Breastfeeding is HARD! Maybe its doubly hard since we have twins – I don’t know since I have nothing to compare it to. All I know is that it is much, MUCH harder than I had thought it would be. And I’m an avid breastfeeding supporter.

A woman from my breastfeeding support group circulated this article called “10 Things Nobody Told Me About Breastfeeding.” I’d like to echo some of the sentiments from the article.

  • It’s expensive. You know how everyone says that one of the benefits of breastfeeding is that its “free”?? Yeah. No way. Let me tally up some of the expenses – and I have gone cheap on many of these items and/or been gifted many of the items: nursing bras ($50), nursing tops ($50), hospital-grade pump rental ($120), double electric breast pump ($399), extra pumping supplies (e.g., flanges and cords – $20), nipple shields ($30), breastmilk storage bags ($50),  bottles/nipples ($50), Lanolin ($20), nipple gel pads ($20), breast pads ($20). I’m sure I’m forgetting other things, too [edited to add: Boppy pillow; My Breast Friend pillow; Breastfeeding covers] . This adds up to over $700 for just the first 3 months. Compare that to the roughly $15 a week I’d spend on formula. Puts things into perspective, doesn’t it. I’d also like to say that a woman’s time is valuable, too. Breastfeeding (and pumping) takes forever…at least for me! So, no, breastfeeding is NOT “free.”
  • Breastfeeding doesn’t guarantee instant weight-loss. I’ve always heard about how breastfeeding just melts the pounds away! I know this is true for some people, but it has not been true for me! Which brings me to my next point…
  • It can turn you into a couch potato. Like I said, breastfeeding is very time consuming. Maybe I’m an exception because people have consistently told me that my babies would become more efficient eaters and would begin to eat more quickly as they got older. We’re 3 months deep and it still takes them around 60-75 minutes for a breastfeeding. If they eat from a bottle its generally 20-30 minutes, but then I still do a 30 minute pumping session. That’s a LOT of time spent sitting down with something (or someone) attached to my breasts – meaning, I’m completely immobile!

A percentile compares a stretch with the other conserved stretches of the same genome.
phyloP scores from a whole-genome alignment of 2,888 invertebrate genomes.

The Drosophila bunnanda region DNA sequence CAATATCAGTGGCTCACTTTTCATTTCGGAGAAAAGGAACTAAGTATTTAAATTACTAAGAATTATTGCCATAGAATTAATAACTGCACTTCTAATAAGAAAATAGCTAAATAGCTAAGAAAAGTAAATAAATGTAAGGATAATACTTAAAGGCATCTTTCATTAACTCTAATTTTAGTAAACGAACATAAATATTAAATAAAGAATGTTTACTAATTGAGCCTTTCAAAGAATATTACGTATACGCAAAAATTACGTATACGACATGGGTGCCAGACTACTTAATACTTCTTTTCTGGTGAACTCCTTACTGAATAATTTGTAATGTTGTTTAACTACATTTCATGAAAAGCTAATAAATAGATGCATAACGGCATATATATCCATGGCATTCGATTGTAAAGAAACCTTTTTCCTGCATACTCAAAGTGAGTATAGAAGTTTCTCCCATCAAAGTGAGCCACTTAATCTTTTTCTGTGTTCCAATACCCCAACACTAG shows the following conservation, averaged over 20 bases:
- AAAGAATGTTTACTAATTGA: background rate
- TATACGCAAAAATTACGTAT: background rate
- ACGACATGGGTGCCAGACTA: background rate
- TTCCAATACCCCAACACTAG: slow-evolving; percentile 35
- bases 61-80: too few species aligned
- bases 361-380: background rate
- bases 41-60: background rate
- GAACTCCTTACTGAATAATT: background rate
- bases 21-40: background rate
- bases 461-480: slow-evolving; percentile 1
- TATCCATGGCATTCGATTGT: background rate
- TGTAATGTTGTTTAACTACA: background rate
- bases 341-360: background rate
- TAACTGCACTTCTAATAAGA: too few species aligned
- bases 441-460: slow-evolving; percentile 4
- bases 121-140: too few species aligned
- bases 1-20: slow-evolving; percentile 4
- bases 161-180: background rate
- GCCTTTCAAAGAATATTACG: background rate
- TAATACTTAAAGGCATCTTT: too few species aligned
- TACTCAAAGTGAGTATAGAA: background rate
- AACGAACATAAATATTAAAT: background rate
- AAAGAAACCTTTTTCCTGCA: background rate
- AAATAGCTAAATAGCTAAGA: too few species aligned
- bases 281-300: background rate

• It’s not instinctive. I know all (other) mammals are able to breastfeed somehow without support. And yet we humans have so many issues that people make entire careers out of helping breastfeeding moms (hello, lactation consultants!). I mean, it’s hard! Again – maybe I’m a special case since I have twins who were born premature so I had to start pumping weeks before my babies were even able to suckle. I’m sure that has some effect on all this. But I have had such a hard time breastfeeding. We had to work on latching; we had to work on holds; i’ve struggled with my supply; i’ve felt like a failure.

This is why I attend a breastfeeding support group. Sooooooo many times I’ve thought how amazing it would be to just be done with it. To wake up in the morning and not immediately have to pump. Not to have to worry about the logistics of how long my boobs can “go” without needing to be pumped at work. Not to feel like I’m glued to the couch or in my pumping station all day. Not to have to revolve my entire life (grocery store trips, work schedule, dinners with friends) around the need to breastfeed and/or pump. I’ve often heard that one of the benefits of breastfeeding is how easy it is (e.g., you don’t have to deal with bottles, its always the right temperature, its portable, etc.). Maybe that’s true of a woman with a “regular” situation, but its not true of me and my situation. Nor would it be true of any women who have to work since they would all need to pump, too. And our society does not make it easy (try telling your boss you need a 30-minute pump break every 3 hours and, oh yeah, a private locking room to do it in, too).

But every time I want to throw in the towel and call it quits, I do a little googling about the benefits of breastfeeding (even though I know the benefits by heart). Just for grins, here are some of the benefits:  lower rates of illness, lower rates of SIDS, fewer ear infections, fewer allergies, lower rate of childhood cancer, higher IQ, lower rates of asthma and diabetes, and many more (source). And then I hit up my local breastfeeding support group. And I remind myself to take it one day at a time. I don’t want to wish this time away because it goes too quickly already!

The cleaning and scrubbing can wait till tomorrow, for children grow up, as I’ve learned to my sorrow. So quiet down, cobwebs. Dust go to sleep. I’m rocking my baby and babies don’t keep.

-Ruth Hulburt Hamilton